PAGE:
Archive for the ‘J2EE’ Category

While looking at some threading related issue the other day, I used the following commands for diagnostics.

Collecting paging activity information

To collect paging data, use the following command:

vmstat {time_between_samples_in_seconds} {number_of_samples} \
> vmstat.txt
vmstat 10 10 > vmstat.txt

If you start vmstat when the problem occurs, a value of 10 for time_between_samples_in_seconds and 10 for number_of_samples usually ensures that enough data is collected during the problem. Collect the vmstat.txt file 100 seconds later.

Collecting system CPU usage information

You can gather CPU usage information using the following command:

top -b > top.txt

You can then collect the top.txt file.

Collecting process CPU usage information
Gather process and thread-level CPU activity information at the point at which the problem occurs, using the following command:

top -H -b -c > top_threads.txt
cat top_threads.txt

top - 06:22:10 up 192 days, 19:00,  1 user,  load average: 0.00, 0.00, 0.00
Tasks: 542 total,   1 running, 541 sleeping,   0 stopped,   0 zombie
Cpu(s):  1.0%us,  0.0%sy,  0.0%ni, 99.0%id,  0.0%wa,  0.0%hi,  0.0%si,  0.0%st
Mem:  164936028k total, 160272700k used,  4663328k free,        0k buffers
Swap:        0k total,        0k used,        0k free, 64188236k cached

  PID USER      PR  NI  VIRT  RES  SHR S %CPU %MEM    TIME+  COMMAND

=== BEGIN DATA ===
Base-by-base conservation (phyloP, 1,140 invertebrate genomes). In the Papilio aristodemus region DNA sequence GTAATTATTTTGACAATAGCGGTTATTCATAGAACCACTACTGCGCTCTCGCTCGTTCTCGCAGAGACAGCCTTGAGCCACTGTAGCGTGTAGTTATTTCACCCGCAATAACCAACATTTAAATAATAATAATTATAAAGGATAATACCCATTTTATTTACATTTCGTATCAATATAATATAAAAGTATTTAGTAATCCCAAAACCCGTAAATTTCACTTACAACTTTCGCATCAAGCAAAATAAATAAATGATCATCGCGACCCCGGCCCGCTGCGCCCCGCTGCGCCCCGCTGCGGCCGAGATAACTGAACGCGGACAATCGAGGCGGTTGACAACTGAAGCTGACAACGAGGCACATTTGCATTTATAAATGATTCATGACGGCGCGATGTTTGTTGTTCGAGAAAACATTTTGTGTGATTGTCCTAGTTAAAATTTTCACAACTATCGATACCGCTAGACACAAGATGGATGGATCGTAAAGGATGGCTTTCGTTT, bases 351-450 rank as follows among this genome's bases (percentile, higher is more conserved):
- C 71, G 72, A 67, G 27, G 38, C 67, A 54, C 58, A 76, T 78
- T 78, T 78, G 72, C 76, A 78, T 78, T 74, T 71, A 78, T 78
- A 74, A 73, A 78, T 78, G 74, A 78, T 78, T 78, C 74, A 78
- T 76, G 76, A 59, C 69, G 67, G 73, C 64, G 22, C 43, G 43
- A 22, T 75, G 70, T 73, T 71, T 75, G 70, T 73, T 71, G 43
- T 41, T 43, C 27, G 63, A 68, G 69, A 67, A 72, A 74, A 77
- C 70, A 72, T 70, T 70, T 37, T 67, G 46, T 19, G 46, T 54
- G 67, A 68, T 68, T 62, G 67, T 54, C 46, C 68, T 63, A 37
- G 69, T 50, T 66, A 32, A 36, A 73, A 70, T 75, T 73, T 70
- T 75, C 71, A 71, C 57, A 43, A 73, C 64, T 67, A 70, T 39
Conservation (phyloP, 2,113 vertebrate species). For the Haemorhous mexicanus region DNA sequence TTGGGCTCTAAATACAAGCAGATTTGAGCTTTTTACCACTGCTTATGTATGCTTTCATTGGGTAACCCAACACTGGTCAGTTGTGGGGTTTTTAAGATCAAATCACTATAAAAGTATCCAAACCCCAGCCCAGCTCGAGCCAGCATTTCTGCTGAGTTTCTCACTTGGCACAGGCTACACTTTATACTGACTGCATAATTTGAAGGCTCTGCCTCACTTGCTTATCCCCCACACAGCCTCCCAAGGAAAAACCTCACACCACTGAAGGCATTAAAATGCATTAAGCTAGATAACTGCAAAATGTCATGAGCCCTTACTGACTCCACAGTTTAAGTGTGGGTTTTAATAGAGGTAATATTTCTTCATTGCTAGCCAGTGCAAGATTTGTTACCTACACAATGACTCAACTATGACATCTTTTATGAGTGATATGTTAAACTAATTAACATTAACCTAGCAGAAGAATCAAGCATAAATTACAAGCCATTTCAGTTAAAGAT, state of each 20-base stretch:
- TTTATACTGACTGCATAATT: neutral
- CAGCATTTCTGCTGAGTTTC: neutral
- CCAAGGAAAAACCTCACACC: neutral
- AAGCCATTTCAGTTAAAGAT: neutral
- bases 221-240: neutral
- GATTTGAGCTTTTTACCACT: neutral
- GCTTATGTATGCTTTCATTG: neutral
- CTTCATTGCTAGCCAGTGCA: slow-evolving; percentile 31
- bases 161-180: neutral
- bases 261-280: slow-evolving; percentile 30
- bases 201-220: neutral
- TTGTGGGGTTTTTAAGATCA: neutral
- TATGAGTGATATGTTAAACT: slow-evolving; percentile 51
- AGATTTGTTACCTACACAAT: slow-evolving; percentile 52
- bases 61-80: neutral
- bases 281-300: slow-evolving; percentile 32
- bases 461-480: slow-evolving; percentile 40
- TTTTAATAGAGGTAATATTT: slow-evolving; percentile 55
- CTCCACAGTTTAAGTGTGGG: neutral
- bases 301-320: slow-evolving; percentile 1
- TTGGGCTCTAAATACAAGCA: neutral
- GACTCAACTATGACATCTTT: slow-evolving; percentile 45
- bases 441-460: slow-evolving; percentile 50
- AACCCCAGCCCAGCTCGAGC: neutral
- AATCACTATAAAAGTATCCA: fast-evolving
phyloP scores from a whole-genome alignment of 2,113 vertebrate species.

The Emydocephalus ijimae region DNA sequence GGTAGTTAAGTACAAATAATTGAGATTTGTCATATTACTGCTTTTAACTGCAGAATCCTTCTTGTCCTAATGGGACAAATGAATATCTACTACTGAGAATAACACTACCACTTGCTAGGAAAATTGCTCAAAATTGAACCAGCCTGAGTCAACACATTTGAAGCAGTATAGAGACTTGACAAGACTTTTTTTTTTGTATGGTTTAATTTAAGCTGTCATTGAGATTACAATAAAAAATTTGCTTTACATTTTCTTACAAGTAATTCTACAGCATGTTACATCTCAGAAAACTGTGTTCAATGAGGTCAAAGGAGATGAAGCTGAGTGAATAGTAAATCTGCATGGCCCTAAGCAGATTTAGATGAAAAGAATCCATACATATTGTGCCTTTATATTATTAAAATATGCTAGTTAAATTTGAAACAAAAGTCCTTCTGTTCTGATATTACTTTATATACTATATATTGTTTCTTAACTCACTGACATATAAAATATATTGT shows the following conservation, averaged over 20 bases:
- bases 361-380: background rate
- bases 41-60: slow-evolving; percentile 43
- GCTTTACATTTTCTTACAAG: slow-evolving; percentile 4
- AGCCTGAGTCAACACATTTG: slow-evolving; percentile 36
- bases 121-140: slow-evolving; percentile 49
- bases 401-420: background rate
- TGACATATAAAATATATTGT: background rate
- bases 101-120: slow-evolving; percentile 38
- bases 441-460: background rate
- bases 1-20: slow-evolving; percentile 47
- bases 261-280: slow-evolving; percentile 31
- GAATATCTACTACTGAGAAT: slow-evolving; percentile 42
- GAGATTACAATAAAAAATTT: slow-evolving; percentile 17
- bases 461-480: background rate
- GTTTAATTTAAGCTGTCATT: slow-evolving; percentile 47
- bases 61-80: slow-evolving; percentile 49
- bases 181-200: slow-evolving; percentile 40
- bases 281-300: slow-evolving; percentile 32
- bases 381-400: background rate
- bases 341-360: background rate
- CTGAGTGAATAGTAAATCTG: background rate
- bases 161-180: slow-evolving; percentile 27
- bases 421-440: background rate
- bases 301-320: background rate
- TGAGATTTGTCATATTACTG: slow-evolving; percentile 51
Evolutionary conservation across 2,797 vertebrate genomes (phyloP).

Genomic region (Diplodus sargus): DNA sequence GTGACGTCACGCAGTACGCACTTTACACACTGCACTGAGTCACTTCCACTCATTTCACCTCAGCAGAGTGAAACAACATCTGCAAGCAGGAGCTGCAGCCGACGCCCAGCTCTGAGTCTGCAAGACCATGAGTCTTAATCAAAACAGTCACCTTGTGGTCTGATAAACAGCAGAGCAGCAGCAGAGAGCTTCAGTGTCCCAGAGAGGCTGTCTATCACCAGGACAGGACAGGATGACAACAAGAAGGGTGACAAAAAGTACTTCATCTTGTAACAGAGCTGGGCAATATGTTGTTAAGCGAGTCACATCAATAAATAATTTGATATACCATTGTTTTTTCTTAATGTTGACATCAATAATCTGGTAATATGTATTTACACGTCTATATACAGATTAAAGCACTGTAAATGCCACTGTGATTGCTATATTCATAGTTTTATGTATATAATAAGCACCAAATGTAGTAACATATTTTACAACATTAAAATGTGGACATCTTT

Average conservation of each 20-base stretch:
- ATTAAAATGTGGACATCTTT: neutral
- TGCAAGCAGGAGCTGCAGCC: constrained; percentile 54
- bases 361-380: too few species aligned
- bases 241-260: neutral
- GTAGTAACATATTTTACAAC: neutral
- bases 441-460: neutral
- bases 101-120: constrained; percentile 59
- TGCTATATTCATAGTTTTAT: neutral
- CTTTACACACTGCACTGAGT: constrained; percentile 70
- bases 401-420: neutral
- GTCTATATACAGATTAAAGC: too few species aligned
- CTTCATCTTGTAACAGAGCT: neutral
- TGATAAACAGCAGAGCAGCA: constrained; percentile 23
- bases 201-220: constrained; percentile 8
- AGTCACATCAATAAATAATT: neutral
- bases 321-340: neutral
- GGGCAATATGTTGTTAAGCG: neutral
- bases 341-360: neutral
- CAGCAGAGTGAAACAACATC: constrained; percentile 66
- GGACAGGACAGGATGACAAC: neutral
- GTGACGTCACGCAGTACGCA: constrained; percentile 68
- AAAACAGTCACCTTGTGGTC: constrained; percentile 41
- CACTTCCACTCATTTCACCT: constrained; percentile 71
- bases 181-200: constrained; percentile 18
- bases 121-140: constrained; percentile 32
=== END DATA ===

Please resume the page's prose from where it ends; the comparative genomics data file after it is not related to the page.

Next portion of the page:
24741 xxx      22   0 xxxg  xxxg  11m S  0.0 50.0   0:00.00 java

or if you would like to look into a specific process using PID then issue

top -H -b -c -p <pid> > top_threads_pid.txt

Allow this command to run for a short time. It produces a file called top_threads_pid.txt.

java -XX:+PrintFlagsFinal -version| grep -i Pre
     intx AllocatePrefetchDistance                  = 192             {product}           
     intx AllocatePrefetchInstr                     = 0               {product}           
     intx AllocatePrefetchLines                     = 4               {product}           
     intx AllocatePrefetchStepSize                  = 64              {product}           
     intx AllocatePrefetchStyle                     = 1               {product}           
     bool AlwaysPreTouch                            = false           {product}           
    uintx CMSAbortablePrecleanMinWorkPerIteration   = 100             {product}           
     intx CMSAbortablePrecleanWaitMillis            = 100             {manageable}        
    uintx CMSMaxAbortablePrecleanLoops              = 0               {product}           
     intx CMSMaxAbortablePrecleanTime               = 5000            {product}           
     bool CMSPermGenPrecleaningEnabled              = true            {product}           
    uintx CMSPrecleanDenominator                    = 3               {product}           
    uintx CMSPrecleanIter                           = 3               {product}           
    uintx CMSPrecleanNumerator                      = 2               {product}           
     bool CMSPrecleanRefLists1                      = true            {product}           
     bool CMSPrecleanRefLists2                      = false           {product}           
     bool CMSPrecleanSurvivors1                     = false           {product}           
     bool CMSPrecleanSurvivors2                     = true            {product}           
    uintx CMSPrecleanThreshold                      = 1000            {product}           
     bool CMSPrecleaningEnabled                     = true            {product}           
     bool CompilerThreadHintNoPreempt               = true            {product}           
    uintx G1HeapRegionSize                          = 0               {product}           
     intx InterpreterProfilePercentage              = 33              {product}           
     intx PreBlockSpin                              = 10              {product}